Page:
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How can we judge sympathetic denervation from the external manifestation in the human skin?

Zhifang Zheng1,2, Yishu Liu2,3 and Biao Cheng1,2,3,4,5*

1The Graduate School of Southern Medical University, Guangzhou, PR China

2Department of Plastic Surgery, Guangzhou General Hospital of Guangzhou Military Command, Guangzhou, PR China

3The Graduate School of Third Military Medical University, Chongqing, PR China

4Center of Wound Treatment, Guangzhou General Hospital of Guangzhou Military Command, Guangzhou, PR China

5The Key Laboratory of Trauma Treatment and Tissue Repair of Tropical Area, PLA, Guangzhou, PR China

*Corresponding Author:
Biao Cheng
The Graduate School of Southern Medical University
Guangzhou, PR China

Accepted date: June 20, 2017

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Abstract

Sympathetic denervation is associated with many diseases. Most cutaneous external monitoring indicators are non-invasive and used widely in clinical medicine. The external monitoring indicators of sympathetic denervation are reviewed to facilitate the clinical diagnosis of sympathetic diseases and the results of sympathectomy. Useful indicators of sympathetic denervation include sweating, warm skin, increased blood flow, Electrodermal Activity (EDA), pain response, skin integrity, and skin wrinkling. Sympathetic denervation can be assessed simply and accurately using many external indicators to diagnose sympathetic-related diseases or evaluate the effectiveness, complications, and prognosis of sympathectomy.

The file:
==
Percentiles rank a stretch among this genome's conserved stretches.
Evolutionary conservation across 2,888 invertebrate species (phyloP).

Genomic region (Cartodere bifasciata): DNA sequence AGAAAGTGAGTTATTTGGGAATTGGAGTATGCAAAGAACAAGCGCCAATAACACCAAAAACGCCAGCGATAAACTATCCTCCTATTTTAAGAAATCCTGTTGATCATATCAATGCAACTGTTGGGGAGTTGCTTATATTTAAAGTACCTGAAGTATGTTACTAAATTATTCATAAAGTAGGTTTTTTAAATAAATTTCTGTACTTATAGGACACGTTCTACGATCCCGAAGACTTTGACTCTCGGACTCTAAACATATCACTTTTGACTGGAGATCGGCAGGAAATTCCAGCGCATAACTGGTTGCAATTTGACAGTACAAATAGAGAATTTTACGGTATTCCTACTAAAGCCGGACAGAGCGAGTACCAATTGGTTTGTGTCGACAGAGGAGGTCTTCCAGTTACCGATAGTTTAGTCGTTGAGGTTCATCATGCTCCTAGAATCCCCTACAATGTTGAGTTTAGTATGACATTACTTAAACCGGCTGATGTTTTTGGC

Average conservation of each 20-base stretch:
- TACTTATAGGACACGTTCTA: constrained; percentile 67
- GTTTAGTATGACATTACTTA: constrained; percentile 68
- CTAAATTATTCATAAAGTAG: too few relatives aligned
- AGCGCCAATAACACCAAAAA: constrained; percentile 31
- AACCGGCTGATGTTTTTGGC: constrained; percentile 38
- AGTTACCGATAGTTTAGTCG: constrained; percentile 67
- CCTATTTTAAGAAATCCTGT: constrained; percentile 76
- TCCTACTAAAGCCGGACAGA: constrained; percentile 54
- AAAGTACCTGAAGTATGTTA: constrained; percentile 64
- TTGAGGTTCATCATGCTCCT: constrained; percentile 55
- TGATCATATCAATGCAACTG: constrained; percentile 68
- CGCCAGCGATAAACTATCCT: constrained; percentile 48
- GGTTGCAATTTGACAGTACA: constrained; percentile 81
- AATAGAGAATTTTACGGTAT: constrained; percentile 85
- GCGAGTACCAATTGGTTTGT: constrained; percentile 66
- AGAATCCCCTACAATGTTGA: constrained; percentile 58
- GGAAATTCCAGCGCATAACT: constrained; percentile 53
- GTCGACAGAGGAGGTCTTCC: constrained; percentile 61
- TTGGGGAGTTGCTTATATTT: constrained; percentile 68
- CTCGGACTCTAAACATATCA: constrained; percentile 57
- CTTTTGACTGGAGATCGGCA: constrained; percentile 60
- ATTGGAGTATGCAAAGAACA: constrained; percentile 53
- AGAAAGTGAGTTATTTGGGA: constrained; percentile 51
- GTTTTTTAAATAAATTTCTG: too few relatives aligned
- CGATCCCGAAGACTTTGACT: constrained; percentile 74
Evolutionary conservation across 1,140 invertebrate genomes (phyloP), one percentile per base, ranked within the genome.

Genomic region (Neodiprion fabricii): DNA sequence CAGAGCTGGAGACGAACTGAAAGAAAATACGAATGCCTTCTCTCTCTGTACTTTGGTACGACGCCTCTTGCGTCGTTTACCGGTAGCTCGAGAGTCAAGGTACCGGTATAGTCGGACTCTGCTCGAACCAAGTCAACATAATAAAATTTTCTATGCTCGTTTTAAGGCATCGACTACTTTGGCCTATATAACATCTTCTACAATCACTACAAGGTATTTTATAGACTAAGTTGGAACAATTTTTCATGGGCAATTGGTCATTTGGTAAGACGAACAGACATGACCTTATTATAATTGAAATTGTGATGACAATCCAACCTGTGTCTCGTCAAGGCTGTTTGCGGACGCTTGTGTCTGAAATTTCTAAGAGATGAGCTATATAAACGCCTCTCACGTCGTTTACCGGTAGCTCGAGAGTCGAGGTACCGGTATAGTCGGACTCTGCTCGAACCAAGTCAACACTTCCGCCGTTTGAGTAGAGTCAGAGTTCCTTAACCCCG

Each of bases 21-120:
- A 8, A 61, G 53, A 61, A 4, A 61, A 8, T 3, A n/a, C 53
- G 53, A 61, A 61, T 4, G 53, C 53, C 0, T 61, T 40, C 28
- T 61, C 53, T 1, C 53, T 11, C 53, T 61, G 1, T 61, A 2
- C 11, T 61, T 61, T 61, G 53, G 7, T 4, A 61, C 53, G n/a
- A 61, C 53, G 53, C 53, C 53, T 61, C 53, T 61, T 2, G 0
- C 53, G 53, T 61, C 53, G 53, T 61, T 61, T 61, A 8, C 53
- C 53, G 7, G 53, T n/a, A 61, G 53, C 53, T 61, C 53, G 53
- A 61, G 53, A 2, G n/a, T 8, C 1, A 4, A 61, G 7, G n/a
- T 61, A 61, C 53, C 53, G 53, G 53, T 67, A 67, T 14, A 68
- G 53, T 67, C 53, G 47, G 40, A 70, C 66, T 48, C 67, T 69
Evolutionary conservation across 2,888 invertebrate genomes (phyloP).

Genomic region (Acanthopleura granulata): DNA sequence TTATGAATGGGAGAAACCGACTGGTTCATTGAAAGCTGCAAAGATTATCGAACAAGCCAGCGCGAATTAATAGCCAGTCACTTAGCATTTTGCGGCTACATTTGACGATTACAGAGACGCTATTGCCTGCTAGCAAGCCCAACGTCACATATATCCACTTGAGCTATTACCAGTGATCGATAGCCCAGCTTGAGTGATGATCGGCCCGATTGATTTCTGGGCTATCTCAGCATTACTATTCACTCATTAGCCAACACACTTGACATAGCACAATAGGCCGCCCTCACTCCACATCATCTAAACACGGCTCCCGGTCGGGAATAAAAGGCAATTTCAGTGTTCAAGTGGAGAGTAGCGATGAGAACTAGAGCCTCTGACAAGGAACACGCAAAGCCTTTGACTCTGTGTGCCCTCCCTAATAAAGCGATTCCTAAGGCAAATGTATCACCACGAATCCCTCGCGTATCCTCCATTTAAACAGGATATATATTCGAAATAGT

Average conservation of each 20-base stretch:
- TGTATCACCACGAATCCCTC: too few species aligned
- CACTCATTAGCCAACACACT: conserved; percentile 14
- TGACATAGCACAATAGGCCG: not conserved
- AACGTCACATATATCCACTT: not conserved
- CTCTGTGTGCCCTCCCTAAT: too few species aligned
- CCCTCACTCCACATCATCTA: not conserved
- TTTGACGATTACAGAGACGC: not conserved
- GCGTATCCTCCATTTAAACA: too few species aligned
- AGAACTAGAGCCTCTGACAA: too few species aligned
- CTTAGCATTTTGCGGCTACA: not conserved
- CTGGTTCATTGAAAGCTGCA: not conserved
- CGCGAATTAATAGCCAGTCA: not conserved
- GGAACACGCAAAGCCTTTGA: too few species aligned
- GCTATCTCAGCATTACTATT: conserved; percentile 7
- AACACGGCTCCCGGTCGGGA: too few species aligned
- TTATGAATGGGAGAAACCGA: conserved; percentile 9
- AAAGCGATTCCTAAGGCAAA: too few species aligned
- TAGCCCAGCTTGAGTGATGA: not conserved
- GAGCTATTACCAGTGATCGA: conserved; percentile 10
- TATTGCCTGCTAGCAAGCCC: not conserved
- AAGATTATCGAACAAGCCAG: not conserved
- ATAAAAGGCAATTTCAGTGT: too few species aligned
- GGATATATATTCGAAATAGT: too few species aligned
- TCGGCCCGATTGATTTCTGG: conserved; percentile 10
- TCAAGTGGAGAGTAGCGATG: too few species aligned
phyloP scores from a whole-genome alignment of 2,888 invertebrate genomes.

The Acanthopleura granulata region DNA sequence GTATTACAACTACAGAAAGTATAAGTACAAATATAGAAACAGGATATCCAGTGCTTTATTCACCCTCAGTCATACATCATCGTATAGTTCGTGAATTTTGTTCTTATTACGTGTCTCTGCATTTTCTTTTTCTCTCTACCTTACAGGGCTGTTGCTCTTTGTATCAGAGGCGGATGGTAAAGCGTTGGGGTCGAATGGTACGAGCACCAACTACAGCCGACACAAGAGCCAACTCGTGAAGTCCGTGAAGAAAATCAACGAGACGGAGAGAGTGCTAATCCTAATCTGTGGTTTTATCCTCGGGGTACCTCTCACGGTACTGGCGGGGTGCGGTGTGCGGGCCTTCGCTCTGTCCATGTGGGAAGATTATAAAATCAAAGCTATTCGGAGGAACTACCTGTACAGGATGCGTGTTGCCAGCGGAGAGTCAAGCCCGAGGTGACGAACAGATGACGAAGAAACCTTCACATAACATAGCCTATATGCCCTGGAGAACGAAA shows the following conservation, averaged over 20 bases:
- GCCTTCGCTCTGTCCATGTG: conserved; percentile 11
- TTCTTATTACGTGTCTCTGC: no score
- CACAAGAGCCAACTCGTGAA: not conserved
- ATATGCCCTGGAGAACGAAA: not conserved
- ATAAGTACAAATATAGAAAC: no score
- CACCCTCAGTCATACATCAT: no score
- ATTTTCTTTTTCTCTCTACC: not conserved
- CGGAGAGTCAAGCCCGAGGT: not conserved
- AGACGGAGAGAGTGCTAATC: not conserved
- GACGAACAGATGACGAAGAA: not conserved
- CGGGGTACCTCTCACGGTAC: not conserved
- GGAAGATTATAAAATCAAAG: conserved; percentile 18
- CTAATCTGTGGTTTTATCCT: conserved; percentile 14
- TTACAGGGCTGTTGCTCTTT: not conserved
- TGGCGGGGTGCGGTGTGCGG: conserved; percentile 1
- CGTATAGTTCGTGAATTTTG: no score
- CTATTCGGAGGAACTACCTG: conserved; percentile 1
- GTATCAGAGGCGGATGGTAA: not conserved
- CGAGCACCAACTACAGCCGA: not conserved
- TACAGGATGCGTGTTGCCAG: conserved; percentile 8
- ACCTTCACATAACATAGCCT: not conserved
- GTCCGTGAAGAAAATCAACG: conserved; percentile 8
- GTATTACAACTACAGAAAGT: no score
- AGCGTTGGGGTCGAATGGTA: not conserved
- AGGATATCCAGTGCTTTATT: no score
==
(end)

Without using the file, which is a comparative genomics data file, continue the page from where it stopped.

Keywords

Skin physiological phenomena, Sympathectomy, Health status indicators, Skin diseases.

Introduction

Sympathetic denervation is associated with many diseases. Sympathetic neuropathy is frequent in diabetic patients and reflects the severity of diabetes [1]. Patients with a spinal cord injury [1] or Parkinson’s disease [2] may have symptoms of sympathetic denervation. Many localized lesions, such as diabetic foot [3], limb ischemia [4], Raynaud’s disease [5], hyperhidrosis [6], and limb pain [7] are also closely related to the functions of the sympathetic nerve system. Surgical sympathectomy is an effective method for treating these localized lesions [8,9]. Skin sympathetic nerve activity is attenuated in aged human skin during hyperthermia [10]. External monitoring indicators of sympathetic denervation will facilitate the clinical diagnosis of sympathetic diseases and the results of sympathectomy.

The skin is the largest and most superficial organ of the body. The function of the skin also changes after sympathetic denervation. Most cutaneous external monitoring indicators are non-invasive and widely used in clinical medicine. This article reviews cutaneous external monitoring indicators of sympathetic denervation.

Sweating

Apocrine and eccrine sweat glands are innervated by the sympathetic nervous system. The sudomotor system is also controlled by sympathetic neurons. An iodine starch reaction is often used to observe the appearance of sweat spots and evaluate areas wetted by sweat. Some experts believe that the sweat spot test seems to be a more sensitive indicator than the commonly used cardiovascular tests in the observation of diabetic autonomic neuropathy [11].

After the removal or destruction of sympathetic trunks, sweating on the skin is reduced in more than 50% of patients (Table 1). However, 58.8% may develop Compensatory Sweating (CS) for a few months after a sympathectomy [6]. CS is the most common and serious complication of sympathectomy and often causes sweating on just one part of the body.

Disease Intervention Location Skin sweating changes
Diabetic autonomic neuropathy None skin Decreased [3]
Hyperhidrosis Sympathectomy Palms or soles Decreased in 93% of patients [24]
Raynaud’s phenomenon Transthoracic sympathectomy Limb Decreased in 60% of patient [5]
Facial blushing Transthoracic sympathectomy Face Decreased in 85% of patients [25]

Table 1: Changes in skin sweating after sympathetic denervation.

Skin Temperature